• Where's the picture of the UPS goons handing stacks of hundreds over to Newegg VP's?

    If you've been a custome of Newegg for more than six months, you know what I'm talking about.
    • Other than the part where they talk about switching to UPS because FedEx increased their rates?
      • Read my comment about Newegg getting rid of UPS Ground and instead charging you for 3-day select. They will still ship it to you via ground if you are close enough to make it in 3 days or less, but they'll charge you for 3-day select and pocket the difference.

        I am outraged, and so should you be.
  • by green pizza (159161) on Wednesday February 15, 2006 @02:19AM (#14722706) Homepage
    How does a jar of pickles help make boxes?
    [anandtech.com]http://images.anandtech.com/reviews/IT/InsideNeweg g/automaticboxmaker.jpg [anandtech.com]
  • Does anyone have experience with any of these cool order fulfilment technologies? 10-15 years down the track, how are they? Still the same? Breaking down frequently? Replaced at significant cost? Upgraded gracefully?

    I find that most really cool technology that actually gets deployed in a working environment either works and thus never gets upgraded, or sucks and has to be completely replaced.

  • by Associate (317603) on Wednesday February 15, 2006 @03:31AM (#14722913) Homepage
    Namely, product on the floor, not on pallets. This may seem like an odd requirement until you realize that fire hoses leak more often than they are used to put out fires. Also a forklift is less likely to crush something sitting on a pallet.
    Product in the rack storage area above head height should be wrapped. I believe this is an OSHA requirement. Even if not, packaging can be damaged if it falls to the floor. And while the packaging is no doubt designed for impact resistance, no one wants the can of beans with the dent in it, nor the dented scratched up box, reagrdless of what's inside.
    Garage bay doors should not be open unless they are blocked with security gates. This keeps people from falling off the dock as well as lowers the point of breach. The box recycler is also another point of interest. I wonder how many pieces of memeory end up in the crusher.

    And while this may be an advertising ploy, no doubt someone at newegg will see this thread. Hopefully they improve upon their environment.
    • I received a 24-port managed switch inside a plastic bag full of water from Newegg in the fall. I don't know how it happened, but your comment may shed some light on it. The switch was fine, but the box was waterlogged.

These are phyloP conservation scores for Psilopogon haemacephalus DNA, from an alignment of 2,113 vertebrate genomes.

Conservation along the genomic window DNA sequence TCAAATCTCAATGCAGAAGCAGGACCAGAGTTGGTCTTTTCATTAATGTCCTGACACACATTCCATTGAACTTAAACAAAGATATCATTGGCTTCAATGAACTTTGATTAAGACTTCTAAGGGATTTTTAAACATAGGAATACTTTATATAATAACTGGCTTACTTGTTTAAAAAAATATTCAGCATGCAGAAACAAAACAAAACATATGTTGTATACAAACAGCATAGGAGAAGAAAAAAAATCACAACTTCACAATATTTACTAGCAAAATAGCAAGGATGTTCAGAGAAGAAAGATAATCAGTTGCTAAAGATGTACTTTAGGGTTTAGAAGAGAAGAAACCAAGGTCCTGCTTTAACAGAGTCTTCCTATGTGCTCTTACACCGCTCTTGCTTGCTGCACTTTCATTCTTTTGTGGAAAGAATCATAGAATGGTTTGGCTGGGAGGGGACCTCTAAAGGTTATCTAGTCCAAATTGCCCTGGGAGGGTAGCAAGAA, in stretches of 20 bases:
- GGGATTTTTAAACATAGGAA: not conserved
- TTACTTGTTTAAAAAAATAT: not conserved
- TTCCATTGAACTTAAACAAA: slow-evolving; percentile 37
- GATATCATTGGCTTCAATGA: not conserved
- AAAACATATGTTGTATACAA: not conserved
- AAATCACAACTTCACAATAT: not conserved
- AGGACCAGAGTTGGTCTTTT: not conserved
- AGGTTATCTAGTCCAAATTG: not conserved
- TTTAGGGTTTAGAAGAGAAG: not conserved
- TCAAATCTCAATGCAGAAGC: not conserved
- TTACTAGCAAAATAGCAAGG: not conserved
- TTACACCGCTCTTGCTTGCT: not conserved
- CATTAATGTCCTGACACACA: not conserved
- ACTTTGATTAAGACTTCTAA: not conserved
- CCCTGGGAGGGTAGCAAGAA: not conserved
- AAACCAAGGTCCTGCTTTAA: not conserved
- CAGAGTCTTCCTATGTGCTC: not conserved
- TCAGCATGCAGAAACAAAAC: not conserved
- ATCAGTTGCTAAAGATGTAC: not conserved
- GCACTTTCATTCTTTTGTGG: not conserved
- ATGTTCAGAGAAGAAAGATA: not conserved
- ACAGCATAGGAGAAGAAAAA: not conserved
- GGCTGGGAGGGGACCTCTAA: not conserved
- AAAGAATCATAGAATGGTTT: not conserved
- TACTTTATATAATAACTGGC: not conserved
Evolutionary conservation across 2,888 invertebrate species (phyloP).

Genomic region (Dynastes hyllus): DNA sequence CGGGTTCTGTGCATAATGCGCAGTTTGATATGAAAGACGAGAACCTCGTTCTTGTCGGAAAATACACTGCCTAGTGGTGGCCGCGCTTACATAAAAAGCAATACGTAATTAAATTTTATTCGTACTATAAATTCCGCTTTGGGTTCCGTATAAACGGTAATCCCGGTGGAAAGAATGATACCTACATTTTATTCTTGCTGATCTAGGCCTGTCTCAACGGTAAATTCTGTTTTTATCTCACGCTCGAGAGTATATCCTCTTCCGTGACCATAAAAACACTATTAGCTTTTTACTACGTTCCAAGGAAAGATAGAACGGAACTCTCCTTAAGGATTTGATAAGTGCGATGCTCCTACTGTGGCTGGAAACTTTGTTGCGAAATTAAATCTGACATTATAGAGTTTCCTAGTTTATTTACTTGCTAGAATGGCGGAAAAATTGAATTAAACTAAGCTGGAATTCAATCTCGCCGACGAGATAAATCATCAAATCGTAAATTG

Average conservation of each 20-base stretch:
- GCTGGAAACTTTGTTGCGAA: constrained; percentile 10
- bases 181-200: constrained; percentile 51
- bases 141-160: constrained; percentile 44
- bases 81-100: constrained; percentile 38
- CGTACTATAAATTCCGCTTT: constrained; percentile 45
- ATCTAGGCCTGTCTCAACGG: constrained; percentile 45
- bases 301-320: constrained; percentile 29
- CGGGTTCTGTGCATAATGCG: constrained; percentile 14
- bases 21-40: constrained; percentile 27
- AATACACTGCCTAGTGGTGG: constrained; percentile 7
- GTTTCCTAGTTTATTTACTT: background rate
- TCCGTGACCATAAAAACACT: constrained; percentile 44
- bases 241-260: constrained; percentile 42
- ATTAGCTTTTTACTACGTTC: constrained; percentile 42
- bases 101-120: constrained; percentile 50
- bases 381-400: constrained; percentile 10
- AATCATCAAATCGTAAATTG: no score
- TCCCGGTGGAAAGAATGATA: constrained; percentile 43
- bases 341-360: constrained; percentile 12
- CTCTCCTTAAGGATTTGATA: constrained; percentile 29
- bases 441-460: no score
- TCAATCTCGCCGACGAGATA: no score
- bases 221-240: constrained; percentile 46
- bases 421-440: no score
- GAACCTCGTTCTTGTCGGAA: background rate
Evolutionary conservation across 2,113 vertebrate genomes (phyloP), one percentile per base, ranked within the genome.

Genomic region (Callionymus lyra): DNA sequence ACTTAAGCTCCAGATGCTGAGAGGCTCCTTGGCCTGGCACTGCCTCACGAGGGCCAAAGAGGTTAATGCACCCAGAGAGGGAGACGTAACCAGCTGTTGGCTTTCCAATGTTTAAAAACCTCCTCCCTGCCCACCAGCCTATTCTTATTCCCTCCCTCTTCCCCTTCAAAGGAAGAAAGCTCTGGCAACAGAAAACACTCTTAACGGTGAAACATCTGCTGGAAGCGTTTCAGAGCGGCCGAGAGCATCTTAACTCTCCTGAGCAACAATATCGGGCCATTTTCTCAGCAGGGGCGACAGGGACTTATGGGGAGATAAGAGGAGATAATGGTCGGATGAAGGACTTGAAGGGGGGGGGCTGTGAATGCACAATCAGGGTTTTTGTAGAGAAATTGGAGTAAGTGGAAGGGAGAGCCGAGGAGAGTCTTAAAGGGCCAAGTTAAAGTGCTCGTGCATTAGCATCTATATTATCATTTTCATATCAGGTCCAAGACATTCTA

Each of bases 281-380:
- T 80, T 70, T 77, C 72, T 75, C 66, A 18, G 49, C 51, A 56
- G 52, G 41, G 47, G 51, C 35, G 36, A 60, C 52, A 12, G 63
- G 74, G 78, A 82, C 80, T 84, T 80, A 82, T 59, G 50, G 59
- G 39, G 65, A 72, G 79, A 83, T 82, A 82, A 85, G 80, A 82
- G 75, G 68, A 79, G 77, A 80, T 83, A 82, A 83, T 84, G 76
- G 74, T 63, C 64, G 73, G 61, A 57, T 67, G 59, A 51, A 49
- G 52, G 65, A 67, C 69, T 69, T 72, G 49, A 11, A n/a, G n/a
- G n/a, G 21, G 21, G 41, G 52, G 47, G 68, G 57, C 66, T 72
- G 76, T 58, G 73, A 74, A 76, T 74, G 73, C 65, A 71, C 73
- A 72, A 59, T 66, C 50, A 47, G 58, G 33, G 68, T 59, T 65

Be sure to read my comment about Newegg.com triping their shipping charges. I am outraged about it and I want to get as many people pissed off about it as I can so they'll bring back UPS Ground as a shipping option.
  • one thing that pisses me off is they don't combine shipping fees.

    I bought a sata hard drive from them. $4.99 for 3 day shipping.
    Then I added a sata power adapter cable to the order for $2.49 and they charged me another $4.99 for shipping on a cable that weighs about 2 ounces and cost half of the shipping fee. And they just threw it loose in the box with the OEM drive in the peanuts. Didn't cost them a f*cking red cent more in shipping to throw that in like they did. I was PISSED and still am about this.
  • by EmagGeek (574360) <<gterich> <at> <aol.com>> on Wednesday February 15, 2006 @07:15AM (#14723412) Journal
    Having frequently purchased things from Newegg.com and been relatively satisfied with being close enough to one of their warehouses to get overnight ground shipping on the cheap, I was recently horrified to discover that they have quietly changed the way they offer shipping in order to pad their own pockets. In case you haven't noticed, Newegg.com no longer offers UPS Ground as a shipping option. They have instead created a new service called "UPS 3-day Guaranteed," which, if you read the terms [newegg.com], basically says that you have to pay for UPS 3-Day Select, but will still get ground shipping if you are close enough to receive your order in 3 days or less. For people like me, that equates to a tripling of shipping charges and nothing else. Newegg.com could not be reached for comment as of the writing of this story. Am I the only one who is outraged?
  • by sweetnjguy29 (880256) on Wednesday February 15, 2006 @08:29AM (#14723633) Journal
    This article is clearly a promotion for newegg.com -- I mean, they even promote a freakin contest over at new egg for a Athlon 64 4600+ ! http://promotions.newegg.com/NEPro/AnandTech//inde x.html [newegg.com]